The creation of replicated human body parts and organs may seem far-fetched, but a team of scientists in Austria has demonstrated just how easy it can be.
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Using advanced 3-D printing methods, the researchers are creating nano-sized sculptures to show the technology’s potential in bio-medical science. The method uses lasers and photon-sensitive liquid resin to create structures on the scale of sand grains in a relatively short period of time.
Jan Torgersen, main developer of the 3-D printing technique, says that this technology will soon be applied in biomedicine:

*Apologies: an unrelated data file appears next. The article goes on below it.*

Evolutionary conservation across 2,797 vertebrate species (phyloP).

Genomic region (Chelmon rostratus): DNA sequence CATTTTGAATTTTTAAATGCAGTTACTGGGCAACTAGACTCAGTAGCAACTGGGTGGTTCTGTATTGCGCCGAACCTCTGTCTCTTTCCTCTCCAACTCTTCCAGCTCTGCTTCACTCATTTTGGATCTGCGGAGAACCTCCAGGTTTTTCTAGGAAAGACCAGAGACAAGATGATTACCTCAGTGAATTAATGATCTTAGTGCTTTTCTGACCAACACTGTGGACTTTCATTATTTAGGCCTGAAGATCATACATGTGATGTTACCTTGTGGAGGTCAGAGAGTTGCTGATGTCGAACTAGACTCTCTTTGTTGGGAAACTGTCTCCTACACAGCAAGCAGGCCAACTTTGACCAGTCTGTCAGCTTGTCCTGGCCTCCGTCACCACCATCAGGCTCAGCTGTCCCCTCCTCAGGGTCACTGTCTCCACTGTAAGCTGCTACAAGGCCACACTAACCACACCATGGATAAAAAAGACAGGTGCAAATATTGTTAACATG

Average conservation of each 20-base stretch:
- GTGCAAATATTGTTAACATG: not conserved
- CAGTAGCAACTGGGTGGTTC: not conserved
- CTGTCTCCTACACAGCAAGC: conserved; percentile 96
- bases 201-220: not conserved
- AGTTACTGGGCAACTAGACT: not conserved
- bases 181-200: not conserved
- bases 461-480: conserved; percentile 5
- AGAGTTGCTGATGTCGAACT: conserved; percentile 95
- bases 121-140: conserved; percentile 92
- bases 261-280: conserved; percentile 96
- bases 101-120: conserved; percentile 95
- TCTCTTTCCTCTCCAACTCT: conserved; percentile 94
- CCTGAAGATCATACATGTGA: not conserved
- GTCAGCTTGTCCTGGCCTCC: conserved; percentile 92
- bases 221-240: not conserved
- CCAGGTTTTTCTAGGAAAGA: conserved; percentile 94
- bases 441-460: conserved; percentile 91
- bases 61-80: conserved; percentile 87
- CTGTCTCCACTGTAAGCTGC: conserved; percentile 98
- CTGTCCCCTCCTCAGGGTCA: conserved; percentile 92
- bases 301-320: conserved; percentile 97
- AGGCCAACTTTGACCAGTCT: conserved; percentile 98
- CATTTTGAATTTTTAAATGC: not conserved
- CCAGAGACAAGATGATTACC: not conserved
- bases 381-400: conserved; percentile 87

“We are eagerly trying to develop low-toxic resins, which can be cured under the two-photon condition. These structures can actually resemble biological tissue or biological surroundings and we have a couple of publications currently under review, which are dealing with this. So we created these three-dimensional, very accurate structures and are hoping to get biologists to work with us on this very fascinating technique.”
(For more information on biomedical 3-D printing, see WSD’s Louis Basenese.)